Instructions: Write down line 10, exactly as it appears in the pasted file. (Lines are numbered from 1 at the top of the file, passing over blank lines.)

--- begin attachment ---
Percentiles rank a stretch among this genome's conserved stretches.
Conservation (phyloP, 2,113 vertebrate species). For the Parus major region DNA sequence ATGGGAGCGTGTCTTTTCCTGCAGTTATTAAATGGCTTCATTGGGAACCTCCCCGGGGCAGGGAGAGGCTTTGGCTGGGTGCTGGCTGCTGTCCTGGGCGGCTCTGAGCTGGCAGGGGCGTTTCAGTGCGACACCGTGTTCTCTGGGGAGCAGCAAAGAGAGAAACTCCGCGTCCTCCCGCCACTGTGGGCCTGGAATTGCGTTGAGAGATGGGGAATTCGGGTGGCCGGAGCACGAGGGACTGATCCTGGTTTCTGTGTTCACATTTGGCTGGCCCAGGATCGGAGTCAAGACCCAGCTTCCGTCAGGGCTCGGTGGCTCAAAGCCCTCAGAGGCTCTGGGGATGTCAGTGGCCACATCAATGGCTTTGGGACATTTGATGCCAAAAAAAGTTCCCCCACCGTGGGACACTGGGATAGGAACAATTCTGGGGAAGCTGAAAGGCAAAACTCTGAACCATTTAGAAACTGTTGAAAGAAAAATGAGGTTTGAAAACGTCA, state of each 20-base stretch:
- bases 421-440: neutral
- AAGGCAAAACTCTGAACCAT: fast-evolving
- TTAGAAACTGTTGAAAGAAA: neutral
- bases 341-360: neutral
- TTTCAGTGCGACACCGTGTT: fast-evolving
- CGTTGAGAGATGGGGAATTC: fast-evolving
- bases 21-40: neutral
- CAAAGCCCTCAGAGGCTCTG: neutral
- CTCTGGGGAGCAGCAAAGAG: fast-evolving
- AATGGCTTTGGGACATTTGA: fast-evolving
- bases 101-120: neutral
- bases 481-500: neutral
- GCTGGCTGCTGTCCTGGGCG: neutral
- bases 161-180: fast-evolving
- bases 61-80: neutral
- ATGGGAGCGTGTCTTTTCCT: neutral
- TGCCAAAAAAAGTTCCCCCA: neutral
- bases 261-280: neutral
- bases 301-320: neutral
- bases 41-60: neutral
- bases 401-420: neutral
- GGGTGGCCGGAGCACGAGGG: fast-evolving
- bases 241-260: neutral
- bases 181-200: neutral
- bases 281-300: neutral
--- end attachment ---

- CAAAGCCCTCAGAGGCTCTG: neutral